A Commentary (Oct 1930)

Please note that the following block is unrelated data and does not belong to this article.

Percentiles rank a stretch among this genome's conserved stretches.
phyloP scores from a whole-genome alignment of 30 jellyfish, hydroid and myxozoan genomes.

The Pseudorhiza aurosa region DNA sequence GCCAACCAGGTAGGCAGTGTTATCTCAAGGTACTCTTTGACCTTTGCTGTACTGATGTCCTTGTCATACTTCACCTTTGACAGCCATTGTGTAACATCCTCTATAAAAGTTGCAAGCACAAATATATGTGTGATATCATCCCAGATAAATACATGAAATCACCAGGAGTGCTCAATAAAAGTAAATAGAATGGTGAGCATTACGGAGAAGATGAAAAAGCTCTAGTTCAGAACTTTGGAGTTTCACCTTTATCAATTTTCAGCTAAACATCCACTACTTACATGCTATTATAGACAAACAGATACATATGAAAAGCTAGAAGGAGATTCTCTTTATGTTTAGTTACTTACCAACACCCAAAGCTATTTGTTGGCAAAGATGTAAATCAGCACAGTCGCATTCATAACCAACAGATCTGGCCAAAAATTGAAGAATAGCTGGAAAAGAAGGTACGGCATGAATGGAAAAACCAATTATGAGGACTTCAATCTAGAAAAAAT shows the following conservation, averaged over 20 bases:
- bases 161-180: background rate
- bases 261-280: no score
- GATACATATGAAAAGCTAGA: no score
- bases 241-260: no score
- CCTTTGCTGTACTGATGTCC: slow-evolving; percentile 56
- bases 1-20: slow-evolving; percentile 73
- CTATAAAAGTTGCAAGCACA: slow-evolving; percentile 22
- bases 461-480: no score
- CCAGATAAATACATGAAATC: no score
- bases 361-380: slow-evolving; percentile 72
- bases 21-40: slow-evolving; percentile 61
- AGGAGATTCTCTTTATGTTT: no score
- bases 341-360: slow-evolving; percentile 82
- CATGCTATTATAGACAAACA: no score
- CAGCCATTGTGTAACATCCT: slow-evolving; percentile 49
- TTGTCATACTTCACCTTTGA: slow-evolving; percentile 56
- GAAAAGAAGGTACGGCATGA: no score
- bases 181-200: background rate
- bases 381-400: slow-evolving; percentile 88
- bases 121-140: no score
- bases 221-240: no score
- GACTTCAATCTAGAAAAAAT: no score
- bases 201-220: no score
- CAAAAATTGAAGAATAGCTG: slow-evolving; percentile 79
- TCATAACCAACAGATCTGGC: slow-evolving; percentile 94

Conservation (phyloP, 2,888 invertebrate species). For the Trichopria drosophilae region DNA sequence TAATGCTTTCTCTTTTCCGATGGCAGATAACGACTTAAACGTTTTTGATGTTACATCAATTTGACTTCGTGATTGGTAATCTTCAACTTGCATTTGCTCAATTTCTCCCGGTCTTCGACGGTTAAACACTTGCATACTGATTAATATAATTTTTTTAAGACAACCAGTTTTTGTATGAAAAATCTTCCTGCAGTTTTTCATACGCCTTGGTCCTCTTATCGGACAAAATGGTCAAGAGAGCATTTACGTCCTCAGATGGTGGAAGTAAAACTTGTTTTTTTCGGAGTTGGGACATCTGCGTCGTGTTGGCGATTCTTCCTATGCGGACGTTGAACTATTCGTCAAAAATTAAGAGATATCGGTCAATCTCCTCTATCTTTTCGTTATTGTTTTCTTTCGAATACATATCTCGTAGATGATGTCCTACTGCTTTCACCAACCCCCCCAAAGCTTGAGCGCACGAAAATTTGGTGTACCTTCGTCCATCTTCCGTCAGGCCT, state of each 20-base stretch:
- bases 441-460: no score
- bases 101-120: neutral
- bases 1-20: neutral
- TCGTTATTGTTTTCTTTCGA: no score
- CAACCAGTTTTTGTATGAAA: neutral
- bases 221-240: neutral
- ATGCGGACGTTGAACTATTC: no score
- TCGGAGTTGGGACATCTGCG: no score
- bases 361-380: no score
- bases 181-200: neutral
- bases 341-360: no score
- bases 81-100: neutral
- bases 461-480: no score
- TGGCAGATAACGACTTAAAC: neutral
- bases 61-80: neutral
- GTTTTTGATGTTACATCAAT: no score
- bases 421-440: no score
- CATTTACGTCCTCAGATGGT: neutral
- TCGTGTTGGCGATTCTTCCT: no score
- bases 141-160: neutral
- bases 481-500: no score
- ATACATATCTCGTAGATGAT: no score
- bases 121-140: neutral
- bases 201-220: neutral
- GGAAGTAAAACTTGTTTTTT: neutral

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190 ] A Commentary The Criterion: A Literary Review, 10 (Oct 1930) 1-4 The End of a Session The summer of Parliament ended in public depression and apathy, and we look towards the autumn resumption with still less hopefulness. Until recent years Parliamentary Government meant that one section of voters wanted to keep the Government in, to carry on its good work; and another section of voters wanted to turn it out, and substitute a really good one. So everyone, satisfied or not, had something to hope; and a General Election could be the occasion of excitement and festivity. But now no one wants thepresentgovernmentin,andnoonewantsitout.Mr.Snowdenbecomes more unpopular, and his policies more obviously ruinous; yet one shudders at the disturbance and expense of an Election which might merely instate Mr. Churchill in his place.1 Meanwhile Parliament has been occupied chiefly with matters such as finance which very few persons, either in it or out of it, can possibly understand; and has had very little time to give to such matters as its average education and intelligence should enable it to comprehend. Such persons within that body as have strong convictions are frequently more embarrassing to their own party than to any other. In short, the distinction of M.P. is not what it once was; and we may hear at any moment from the more inflammable daily press that Parliamentary Government is an “anachronism.” It is true that the present Government has acquitted itself moderately well in Foreign Affairs.2 That is to say, it has done very much as its predecessor did; in foreign affairs the Labour Government has not deviated from the Liberal policy of the previous Conservative Government. We doubt whether the Conservative Government would have done a jot better: though when a Conservative Government does it we call it a failure; and the same policy pursued by a Labour Government is called a success. It is the same old policy after all: that of presenting premature “self-government ,” such self-government to be, of course, invariably on an English model; and it involves the same old fallacies. One is that the absolute difference between governments is not between good and bad simply, but between being governed by people of one’s own race and language and [ 191 A Commentary (Oct) being governed by people of an alien race and language: the former is invariably better and a sovereign recipe for happiness. Another is that peoples can and must be “educated” up to our own forms of government: even if these do not work always quite so well at home as they once seemed to, they are certain to work better abroad than any other. And another is that “self-government” or “responsible self-government” is the one true hall-mark of a high civilization; and that no other contributions to culture can avail to make a people hold up its head, unless it is also “responsibly governing itself.” So we cannot congratulate the Labour Government on any wisdom or originalityinitsforeignpolicy ;butmerelyondemonstratingthattheConservative Government was no better. It would however be not only unfair, but dangerous self-deception, if we blamed the weak heads of contemporary ministers, ex-ministers, and Parliamentarians in general for the present depressing state of affairs at home and abroad. The rot in Parliament is only a symptom of the rot without ; and outside also mediocrity of mind and spirit is to be found conspicuous . The need is for causes for which sacrifices can be made: one might cheerfully submit to even higher taxes were there reason to believe that the money thus squeezed would be anything but squandered. The pathetic desire for a cause, for something simple to believe in, is shown by the partial acclamation of Lord Beaverbrook’s flimsy proposals. On one page of his sixpenny pamphlet he commends the “empire free trade” of the United States; and on another he shows us how clever the Germans are to prohibit the export of potatoes from East Prussia into the rest of Germany, with the result that they are dumped into England.3 Such a pinchbeck policy could only command attention in default of anything at all serious, and, we might add, of more intense spiritual appeal as well as greater practical utility. The Standard of Living “Self-determination” or “responsible self-government” is a catchword; “the standard of living” is another. It is freely used by Protectionists and by Trade Unionists (two divisions of interest only temporarily put...


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